Some of the 5.5 tournaments also do Round Robin format to get more matches in, since there aren't as many players (I think the yearly tournament in Golden Gate Park does this).

BTW, I think your buddy means that people with 5.5 level *skills* often play down in 4.5. USTA tournaments won't allow you to play lower than your official, computer rating, so a computer or self rated 5.5 can't enter a 4.5 tournament. I think this is why a lot of people are cautioning you against self-rating 5.5. You'd probably be limiting yourself to Opens with the occasional 5.5 draw, and if it turns out 4.5 would have been a better choice, your options are limited (you can appeal with the USTA, but probably you'll just have to take your lumps for the year and get bumped down).

tennis tom
09-04-2010, 10:06 AM
Masterxfob, test your metal (or is it mettle) in the Senior Age Group Tournaments. I'm in the 60's but I'm pretty sure there are many tournaments that have 30's divisions. That's where the real players are. Only occsaionaly do you get a club player entering, maybe at the suggestion of his coach or maybe because he's smart and the tournament is held right at his club.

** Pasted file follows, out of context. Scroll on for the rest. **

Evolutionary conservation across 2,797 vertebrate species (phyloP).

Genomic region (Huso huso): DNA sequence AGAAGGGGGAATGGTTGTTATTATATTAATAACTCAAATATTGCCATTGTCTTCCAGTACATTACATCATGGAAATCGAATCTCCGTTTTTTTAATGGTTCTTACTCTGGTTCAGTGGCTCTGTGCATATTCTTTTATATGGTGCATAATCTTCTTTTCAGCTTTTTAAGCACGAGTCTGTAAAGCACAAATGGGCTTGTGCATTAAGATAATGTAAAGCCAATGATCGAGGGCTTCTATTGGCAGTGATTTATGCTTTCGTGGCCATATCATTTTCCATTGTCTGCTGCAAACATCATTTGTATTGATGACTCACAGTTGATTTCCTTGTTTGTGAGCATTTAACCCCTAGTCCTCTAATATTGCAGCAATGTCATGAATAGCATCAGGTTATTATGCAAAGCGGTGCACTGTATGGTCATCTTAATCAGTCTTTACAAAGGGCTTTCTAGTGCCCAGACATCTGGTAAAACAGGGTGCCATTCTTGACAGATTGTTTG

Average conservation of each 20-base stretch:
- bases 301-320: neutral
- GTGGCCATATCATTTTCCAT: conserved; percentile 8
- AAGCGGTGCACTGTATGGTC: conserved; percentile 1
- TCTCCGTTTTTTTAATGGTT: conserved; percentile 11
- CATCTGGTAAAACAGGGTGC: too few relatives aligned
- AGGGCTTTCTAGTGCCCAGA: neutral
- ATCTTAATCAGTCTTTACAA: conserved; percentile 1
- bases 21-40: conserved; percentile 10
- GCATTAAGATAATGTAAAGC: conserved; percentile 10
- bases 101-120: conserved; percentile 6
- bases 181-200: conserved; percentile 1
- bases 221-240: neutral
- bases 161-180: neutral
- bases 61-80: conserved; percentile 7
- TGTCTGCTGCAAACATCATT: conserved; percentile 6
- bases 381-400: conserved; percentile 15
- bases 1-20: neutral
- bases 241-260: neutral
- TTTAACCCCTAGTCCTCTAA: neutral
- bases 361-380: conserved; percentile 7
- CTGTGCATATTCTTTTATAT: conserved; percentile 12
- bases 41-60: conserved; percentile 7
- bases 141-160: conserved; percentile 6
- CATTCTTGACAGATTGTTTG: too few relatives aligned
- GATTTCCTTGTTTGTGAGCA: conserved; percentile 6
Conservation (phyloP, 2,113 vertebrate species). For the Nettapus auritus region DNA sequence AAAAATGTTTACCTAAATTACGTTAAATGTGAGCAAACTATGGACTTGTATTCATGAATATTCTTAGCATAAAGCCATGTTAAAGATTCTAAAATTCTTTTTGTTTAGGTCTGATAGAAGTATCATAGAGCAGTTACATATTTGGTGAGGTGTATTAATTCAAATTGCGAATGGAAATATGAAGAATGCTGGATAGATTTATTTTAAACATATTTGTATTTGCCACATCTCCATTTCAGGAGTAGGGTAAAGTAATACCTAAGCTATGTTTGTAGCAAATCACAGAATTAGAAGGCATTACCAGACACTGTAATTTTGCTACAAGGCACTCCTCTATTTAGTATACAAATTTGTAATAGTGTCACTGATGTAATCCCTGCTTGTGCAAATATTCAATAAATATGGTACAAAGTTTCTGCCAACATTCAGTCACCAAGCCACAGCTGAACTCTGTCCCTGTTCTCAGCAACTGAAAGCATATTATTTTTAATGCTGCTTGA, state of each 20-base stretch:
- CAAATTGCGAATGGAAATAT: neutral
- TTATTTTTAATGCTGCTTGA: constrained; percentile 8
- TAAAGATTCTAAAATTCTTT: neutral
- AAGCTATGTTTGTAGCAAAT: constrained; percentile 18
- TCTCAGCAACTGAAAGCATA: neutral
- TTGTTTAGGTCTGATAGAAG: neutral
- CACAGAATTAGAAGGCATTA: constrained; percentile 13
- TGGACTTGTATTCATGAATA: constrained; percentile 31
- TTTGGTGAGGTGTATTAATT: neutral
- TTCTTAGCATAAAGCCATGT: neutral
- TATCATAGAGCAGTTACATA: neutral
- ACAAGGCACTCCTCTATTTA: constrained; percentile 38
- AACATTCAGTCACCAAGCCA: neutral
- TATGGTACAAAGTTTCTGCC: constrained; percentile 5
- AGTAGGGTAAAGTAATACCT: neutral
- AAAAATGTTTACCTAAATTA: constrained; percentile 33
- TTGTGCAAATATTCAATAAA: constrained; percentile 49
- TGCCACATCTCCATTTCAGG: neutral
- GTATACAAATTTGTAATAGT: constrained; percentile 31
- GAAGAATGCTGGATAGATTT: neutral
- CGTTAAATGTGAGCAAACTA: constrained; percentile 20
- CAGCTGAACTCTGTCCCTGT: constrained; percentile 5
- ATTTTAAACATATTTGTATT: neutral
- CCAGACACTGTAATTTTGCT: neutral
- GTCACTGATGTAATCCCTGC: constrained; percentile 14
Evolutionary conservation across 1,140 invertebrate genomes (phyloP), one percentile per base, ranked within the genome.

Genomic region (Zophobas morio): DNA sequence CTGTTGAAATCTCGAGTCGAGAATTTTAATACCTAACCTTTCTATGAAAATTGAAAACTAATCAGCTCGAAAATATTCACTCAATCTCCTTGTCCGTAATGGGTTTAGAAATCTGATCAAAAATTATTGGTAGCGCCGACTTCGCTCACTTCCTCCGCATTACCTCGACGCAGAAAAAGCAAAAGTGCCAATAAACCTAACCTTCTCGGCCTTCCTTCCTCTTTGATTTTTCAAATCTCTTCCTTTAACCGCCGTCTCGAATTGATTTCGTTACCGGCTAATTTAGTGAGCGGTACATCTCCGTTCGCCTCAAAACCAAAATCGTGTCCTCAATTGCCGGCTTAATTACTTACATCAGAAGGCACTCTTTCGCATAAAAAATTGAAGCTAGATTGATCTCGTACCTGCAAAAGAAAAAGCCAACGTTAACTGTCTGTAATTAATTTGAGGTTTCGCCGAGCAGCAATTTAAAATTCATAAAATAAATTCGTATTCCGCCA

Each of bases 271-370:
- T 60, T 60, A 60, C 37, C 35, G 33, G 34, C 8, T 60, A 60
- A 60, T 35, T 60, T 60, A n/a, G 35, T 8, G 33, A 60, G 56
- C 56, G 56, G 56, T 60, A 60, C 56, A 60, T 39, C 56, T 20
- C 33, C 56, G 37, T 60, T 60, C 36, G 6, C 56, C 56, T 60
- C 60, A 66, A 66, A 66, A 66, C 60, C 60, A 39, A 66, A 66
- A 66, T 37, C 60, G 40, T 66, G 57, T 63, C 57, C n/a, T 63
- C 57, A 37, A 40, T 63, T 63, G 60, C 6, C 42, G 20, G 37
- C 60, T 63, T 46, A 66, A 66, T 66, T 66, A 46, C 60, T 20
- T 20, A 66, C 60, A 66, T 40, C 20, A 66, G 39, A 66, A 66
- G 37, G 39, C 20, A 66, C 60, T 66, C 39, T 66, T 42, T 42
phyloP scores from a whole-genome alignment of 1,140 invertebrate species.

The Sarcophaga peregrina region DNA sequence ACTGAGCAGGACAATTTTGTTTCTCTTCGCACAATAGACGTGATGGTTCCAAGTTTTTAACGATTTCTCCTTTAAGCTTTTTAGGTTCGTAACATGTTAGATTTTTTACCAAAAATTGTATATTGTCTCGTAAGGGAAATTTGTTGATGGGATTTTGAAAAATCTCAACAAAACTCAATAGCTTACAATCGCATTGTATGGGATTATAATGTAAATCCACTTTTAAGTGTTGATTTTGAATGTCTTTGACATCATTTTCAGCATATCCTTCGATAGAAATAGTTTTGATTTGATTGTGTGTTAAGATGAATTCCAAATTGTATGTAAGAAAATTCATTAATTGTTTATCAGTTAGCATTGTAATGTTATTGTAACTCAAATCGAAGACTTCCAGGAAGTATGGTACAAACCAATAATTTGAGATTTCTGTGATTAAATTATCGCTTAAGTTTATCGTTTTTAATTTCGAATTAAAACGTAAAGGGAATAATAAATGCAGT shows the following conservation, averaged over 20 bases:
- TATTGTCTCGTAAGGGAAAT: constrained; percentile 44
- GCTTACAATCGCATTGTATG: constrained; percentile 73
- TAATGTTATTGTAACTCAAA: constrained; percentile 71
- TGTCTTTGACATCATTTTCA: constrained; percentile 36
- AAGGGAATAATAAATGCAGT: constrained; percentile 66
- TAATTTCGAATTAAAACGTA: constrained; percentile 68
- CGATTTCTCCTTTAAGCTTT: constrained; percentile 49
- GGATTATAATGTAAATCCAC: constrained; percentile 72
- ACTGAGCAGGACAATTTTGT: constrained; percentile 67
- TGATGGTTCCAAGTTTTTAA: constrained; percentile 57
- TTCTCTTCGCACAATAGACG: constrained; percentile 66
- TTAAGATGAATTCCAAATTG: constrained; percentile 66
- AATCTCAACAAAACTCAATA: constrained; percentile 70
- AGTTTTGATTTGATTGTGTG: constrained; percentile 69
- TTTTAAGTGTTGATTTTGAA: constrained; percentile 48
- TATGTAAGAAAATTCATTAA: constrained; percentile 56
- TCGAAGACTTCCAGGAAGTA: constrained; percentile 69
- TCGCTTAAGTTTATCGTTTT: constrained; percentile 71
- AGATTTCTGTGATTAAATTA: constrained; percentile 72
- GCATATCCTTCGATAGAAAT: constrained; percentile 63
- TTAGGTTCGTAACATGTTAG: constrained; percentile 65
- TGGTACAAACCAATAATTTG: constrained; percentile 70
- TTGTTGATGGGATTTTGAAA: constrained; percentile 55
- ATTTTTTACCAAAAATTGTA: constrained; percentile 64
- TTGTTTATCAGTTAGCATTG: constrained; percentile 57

Most club players don't even have the smarts to watch one when they are fortunate to host one at their own club. It would shatter their self-image to see what real tennis is like. If they do happen to come by, it's just to bytch about why they cant play on "their" courts. That's why Senior Tounaments are becoming fewer and fewer, because club owners and club pros are sucumbing to the pressure of their members not to give up their courts for a few days a year to pay respect to thier roots and quality tennis.

If you want to find out where your game is, sign up for an Age Group Tournament. Those guys knew what they were doing when they figured out the 5 year increments, 35 years old on the ProTour is a dinosaur.

West Coast Ace
09-04-2010, 10:48 AM
... and play 99% of the time at pierce community college...I'm in Redondo now - but lived in the Valley and used to play at Pierce. How are the courts? Did they ever resurface them?

masterxfob
09-04-2010, 11:19 AM
delano:
yeah, that makes sense and it does sound like the smarter way to go.

tennis tom:
haven't given it much thought, but i'll take a deeper look into the age group tournaments.

west coast ace:
they haven't been resurfaced in a while, but the top three courts are in good/decent condition. they're usually pretty dirty however and play quite a bit faster compared to most other courts i've hit on; especially the ones in irvine. not complaining though, as beggars can't be choosers :)